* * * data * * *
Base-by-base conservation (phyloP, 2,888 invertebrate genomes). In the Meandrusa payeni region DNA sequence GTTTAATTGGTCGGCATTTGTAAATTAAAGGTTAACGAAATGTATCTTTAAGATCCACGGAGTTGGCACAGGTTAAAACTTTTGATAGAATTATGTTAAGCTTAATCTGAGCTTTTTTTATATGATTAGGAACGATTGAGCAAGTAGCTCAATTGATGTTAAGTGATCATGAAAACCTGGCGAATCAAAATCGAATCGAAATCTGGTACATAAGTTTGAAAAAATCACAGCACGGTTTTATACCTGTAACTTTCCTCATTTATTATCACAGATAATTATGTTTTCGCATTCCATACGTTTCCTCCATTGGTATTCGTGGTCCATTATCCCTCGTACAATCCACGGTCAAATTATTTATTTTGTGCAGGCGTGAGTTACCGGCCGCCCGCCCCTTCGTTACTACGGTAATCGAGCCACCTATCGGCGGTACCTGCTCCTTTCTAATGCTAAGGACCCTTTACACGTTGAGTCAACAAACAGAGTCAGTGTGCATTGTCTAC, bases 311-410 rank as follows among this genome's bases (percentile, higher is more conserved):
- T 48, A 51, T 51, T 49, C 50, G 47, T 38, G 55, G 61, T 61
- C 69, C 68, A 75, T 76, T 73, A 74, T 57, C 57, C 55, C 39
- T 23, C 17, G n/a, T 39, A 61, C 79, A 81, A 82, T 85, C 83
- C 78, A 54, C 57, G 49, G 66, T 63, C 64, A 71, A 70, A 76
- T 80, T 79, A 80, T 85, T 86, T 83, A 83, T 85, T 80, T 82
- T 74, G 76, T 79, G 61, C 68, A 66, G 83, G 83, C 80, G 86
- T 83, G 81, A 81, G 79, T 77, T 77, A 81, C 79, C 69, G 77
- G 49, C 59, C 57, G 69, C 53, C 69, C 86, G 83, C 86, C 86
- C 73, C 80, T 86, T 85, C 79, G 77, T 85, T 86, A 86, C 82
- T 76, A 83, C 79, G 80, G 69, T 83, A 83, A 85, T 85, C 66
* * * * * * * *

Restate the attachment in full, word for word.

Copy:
Base-by-base conservation (phyloP, 2,888 invertebrate genomes). In the Meandrusa payeni region DNA sequence GTTTAATTGGTCGGCATTTGTAAATTAAAGGTTAACGAAATGTATCTTTAAGATCCACGGAGTTGGCACAGGTTAAAACTTTTGATAGAATTATGTTAAGCTTAATCTGAGCTTTTTTTATATGATTAGGAACGATTGAGCAAGTAGCTCAATTGATGTTAAGTGATCATGAAAACCTGGCGAATCAAAATCGAATCGAAATCTGGTACATAAGTTTGAAAAAATCACAGCACGGTTTTATACCTGTAACTTTCCTCATTTATTATCACAGATAATTATGTTTTCGCATTCCATACGTTTCCTCCATTGGTATTCGTGGTCCATTATCCCTCGTACAATCCACGGTCAAATTATTTATTTTGTGCAGGCGTGAGTTACCGGCCGCCCGCCCCTTCGTTACTACGGTAATCGAGCCACCTATCGGCGGTACCTGCTCCTTTCTAATGCTAAGGACCCTTTACACGTTGAGTCAACAAACAGAGTCAGTGTGCATTGTCTAC, bases 311-410 rank as follows among this genome's bases (percentile, higher is more conserved):
- T 48, A 51, T 51, T 49, C 50, G 47, T 38, G 55, G 61, T 61
- C 69, C 68, A 75, T 76, T 73, A 74, T 57, C 57, C 55, C 39
- T 23, C 17, G n/a, T 39, A 61, C 79, A 81, A 82, T 85, C 83
- C 78, A 54, C 57, G 49, G 66, T 63, C 64, A 71, A 70, A 76
- T 80, T 79, A 80, T 85, T 86, T 83, A 83, T 85, T 80, T 82
- T 74, G 76, T 79, G 61, C 68, A 66, G 83, G 83, C 80, G 86
- T 83, G 81, A 81, G 79, T 77, T 77, A 81, C 79, C 69, G 77
- G 49, C 59, C 57, G 69, C 53, C 69, C 86, G 83, C 86, C 86
- C 73, C 80, T 86, T 85, C 79, G 77, T 85, T 86, A 86, C 82
- T 76, A 83, C 79, G 80, G 69, T 83, A 83, A 85, T 85, C 66